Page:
Saturday, 17 September 2016


Image result for drones military


Went to see this because the reviews compared it favourably with Under the Skin . . . as I keep saying, one of my favourite films of recent years but there is no comparison to be made. One is a genius piece of writing and directing and the other is an excuse for some soft-porn teenage imaginings, with in my view absolutely nada by way of any redeeming features. Thin, thin story; low budget [there are only four actors] studio-bound; some okay effects but honestly nobody goes to the cinema for effects and a plot and a violent ending that wouldn’t have even half-filled the back of an envelope. Never engaged for even a minute with any of the characters.
Reviewers who liked it say that the pleasure derives from working out what exactly is going on. It’s not the many full-frontal shots of beautiful naked women or the one-note performance from lead actor, Oscar Isaac. No, it’s a puzzle which needs our close attention and the naked women and the Isaac character are a mere distraction.

I must say, I thought cinema had moved on from these dated male conceits. 


More conceits, female this time. This is about an aeronautics engineer played by Helen McCrory who is on screen for 99% of the time. She is designing drones somewhere in Bristol and meets an Arabic student at one of her lectures [why is she lecturing?] who seems to be attracted to her, despite the fifty or so years difference in their ages. The drone work is highly sensitive and it isn’t long before the suits have her in to warn her that her new lover is an illegal alien.
The eroticism and passionate sex continue however [although the director never shows us McCrory’s ancient body naked] and the audience is encouraged by this reckless behaviour to think that perhaps it is the real thing and that no, just because he is an Arab alien and she is a lonely woman in a sensitive defence job, doesn’t necessarily mean he is a terrorist or that he is up to no good. She takes an opportunity to investigate his laptop, left on a table without any password and when she opens it no it doesn’t bring up Tesco Click ‘n Collect, it has a screen full of black flags and Islamic militants. He offers her an explanation before accusing her of helping bring death and destruction to his country with her drone work. She then asks him how he can justify the callous murder of 57 innocent commuters on a London tube train or the burning to death of a Jordanian pilot locked in a cage and he takes out his Koran and reads her the relevant passage . . . no he doesn’t. They have sex again.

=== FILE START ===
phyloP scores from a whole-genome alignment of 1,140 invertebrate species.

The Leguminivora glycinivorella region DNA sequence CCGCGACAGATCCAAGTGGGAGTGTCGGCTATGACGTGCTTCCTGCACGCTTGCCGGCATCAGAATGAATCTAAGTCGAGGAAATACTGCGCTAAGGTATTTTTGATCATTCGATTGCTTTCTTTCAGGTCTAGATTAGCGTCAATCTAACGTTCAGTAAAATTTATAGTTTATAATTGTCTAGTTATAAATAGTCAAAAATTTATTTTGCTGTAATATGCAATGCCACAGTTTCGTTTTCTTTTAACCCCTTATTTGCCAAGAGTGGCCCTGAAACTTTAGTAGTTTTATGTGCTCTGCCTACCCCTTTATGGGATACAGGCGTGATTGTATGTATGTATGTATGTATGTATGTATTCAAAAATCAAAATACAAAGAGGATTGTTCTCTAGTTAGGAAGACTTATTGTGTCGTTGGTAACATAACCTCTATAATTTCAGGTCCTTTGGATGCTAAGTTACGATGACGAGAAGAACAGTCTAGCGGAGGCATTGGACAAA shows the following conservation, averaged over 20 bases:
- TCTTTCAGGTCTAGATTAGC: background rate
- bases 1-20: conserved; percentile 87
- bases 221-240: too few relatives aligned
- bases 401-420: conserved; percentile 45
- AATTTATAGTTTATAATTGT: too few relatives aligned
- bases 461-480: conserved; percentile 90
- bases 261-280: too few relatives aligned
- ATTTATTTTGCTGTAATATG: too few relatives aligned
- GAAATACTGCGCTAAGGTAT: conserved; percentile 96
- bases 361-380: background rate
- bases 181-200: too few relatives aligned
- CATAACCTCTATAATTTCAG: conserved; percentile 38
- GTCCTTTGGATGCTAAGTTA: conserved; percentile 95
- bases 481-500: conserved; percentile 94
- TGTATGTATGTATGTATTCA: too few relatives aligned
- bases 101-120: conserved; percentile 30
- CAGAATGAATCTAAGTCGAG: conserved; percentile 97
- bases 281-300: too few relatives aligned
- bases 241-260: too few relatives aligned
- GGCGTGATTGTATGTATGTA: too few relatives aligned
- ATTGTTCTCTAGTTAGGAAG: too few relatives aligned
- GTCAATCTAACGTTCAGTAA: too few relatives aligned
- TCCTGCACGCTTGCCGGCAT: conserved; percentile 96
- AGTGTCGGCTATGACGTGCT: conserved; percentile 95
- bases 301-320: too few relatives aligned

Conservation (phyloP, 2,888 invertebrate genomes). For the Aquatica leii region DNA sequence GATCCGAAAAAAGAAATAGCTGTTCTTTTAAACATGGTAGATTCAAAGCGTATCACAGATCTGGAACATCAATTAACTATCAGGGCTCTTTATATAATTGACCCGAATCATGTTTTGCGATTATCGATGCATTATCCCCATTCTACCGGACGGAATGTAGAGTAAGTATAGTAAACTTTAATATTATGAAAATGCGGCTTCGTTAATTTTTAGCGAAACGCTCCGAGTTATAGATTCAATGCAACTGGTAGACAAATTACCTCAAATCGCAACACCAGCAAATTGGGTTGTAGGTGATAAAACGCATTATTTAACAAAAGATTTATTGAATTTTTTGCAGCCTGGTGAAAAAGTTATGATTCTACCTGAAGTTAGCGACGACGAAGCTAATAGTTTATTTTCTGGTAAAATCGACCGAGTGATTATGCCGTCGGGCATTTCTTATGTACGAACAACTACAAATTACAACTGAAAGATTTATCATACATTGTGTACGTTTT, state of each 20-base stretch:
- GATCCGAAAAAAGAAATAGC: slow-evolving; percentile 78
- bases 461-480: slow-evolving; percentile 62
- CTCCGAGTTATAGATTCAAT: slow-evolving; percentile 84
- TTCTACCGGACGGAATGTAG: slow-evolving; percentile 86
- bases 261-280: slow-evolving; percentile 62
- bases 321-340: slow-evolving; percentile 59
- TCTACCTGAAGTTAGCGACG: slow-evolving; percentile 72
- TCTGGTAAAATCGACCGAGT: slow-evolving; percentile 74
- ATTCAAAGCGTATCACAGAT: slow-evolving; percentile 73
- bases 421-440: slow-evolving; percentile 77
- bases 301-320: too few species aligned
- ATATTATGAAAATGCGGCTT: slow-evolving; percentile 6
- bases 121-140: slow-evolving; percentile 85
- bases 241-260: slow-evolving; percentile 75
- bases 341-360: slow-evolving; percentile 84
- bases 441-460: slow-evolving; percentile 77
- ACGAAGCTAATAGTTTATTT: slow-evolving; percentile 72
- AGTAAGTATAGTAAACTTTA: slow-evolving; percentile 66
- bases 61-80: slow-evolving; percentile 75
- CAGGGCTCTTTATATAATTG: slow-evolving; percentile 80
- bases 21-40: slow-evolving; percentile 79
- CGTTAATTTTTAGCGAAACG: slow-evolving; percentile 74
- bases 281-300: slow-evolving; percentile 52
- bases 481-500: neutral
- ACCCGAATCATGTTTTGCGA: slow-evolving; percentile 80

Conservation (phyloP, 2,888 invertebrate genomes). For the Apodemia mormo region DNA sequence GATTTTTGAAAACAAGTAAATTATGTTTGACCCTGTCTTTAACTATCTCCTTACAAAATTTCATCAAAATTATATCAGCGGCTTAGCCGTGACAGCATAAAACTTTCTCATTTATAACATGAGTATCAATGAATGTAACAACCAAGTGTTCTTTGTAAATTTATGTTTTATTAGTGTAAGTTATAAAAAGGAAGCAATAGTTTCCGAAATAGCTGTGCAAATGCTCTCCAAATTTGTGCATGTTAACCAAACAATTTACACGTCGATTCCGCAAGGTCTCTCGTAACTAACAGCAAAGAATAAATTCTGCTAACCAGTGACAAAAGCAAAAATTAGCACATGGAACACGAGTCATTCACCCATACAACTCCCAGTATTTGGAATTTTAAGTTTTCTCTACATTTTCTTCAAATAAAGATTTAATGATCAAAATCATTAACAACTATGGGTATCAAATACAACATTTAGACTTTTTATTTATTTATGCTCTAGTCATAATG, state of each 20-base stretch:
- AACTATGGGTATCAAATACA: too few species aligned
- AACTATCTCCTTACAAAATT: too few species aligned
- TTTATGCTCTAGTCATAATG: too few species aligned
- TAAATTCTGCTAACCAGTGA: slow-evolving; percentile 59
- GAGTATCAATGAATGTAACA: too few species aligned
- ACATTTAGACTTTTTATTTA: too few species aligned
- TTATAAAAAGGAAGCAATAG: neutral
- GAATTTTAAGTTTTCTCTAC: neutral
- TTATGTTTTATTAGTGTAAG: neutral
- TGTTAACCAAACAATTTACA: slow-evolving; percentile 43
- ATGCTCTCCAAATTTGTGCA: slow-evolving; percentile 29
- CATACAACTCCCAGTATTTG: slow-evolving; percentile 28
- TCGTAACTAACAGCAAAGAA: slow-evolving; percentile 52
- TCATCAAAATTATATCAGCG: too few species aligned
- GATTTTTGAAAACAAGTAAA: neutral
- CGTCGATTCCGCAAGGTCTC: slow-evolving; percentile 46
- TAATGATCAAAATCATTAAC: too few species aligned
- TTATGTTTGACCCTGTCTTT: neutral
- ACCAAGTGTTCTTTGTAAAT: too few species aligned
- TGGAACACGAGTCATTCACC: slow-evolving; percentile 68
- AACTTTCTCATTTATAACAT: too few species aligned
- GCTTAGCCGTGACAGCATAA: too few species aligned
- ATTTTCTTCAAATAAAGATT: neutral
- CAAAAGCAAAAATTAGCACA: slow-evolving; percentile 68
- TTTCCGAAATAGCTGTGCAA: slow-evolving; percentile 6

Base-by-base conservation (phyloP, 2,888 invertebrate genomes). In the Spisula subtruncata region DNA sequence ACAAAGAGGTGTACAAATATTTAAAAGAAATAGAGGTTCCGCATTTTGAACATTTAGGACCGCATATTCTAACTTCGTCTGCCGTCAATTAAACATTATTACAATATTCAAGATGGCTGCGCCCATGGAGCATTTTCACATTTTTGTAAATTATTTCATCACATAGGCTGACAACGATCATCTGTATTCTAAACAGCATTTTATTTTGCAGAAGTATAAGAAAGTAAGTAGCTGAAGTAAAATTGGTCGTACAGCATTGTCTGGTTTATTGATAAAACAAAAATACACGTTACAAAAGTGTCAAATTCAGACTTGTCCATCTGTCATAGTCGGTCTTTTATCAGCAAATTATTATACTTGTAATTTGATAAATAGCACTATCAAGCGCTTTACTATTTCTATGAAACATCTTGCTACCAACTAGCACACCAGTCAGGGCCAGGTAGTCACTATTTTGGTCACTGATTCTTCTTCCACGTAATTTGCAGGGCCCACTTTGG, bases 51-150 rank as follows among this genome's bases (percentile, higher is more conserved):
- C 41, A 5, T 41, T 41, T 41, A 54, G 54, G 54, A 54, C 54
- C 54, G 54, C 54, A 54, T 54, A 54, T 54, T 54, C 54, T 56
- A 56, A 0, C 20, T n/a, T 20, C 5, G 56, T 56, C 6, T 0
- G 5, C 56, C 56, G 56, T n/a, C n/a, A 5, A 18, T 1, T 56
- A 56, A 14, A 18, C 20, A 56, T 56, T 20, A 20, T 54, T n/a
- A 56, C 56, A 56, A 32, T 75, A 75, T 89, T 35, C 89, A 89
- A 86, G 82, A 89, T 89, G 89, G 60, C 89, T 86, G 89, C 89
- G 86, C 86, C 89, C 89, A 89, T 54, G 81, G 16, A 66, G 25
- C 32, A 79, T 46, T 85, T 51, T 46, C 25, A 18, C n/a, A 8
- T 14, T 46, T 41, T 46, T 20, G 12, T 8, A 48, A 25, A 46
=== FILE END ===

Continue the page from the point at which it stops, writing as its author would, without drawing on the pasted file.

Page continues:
This has 2* on Rotten Tomatoes and the Observer generously gives it 3*. It’s like polishing a poo.


This has a lot of buzz going for it, largely because it was scripted by the same guy who wrote the screenplay for Sicario. I quite liked it. It’s set in the present and is about two brothers who rob banks. The younger of the two has to raise $50,000 by Friday to pay off the debts on his ranch. As the film progresses, we find out that the ranch is sitting on top of an oil well but if they lose the ranch, they will lose the oil well.  
Set in West Texas it has a strong and deliberate road-movie look about it; this is underlined with that rarest of things, a specially composed musical score. An early scene where they encounter a herd of cattle blocking the road was very redolent to me of a similar encounter we had, but not in Texas, and the little speech the ranch-hand makes from up on his horse about hoping his son wouldn’t have to do this kind of work was just terrific, and one of several scenes that lifted the film above derivative.
Jeff Bridges is in it and he brings a lot of charisma in fact if he wasn’t in it, I wonder if they would have got finance for it.

Its good. Only fault I would find would be the violence. I recognise that cops and bad guys get shot and killed but we need to see the consequences, weeping families and some measure of punishment. But this is Trump’s Amerika where all problems can be resolved with a gun.

No comments:

Post a Comment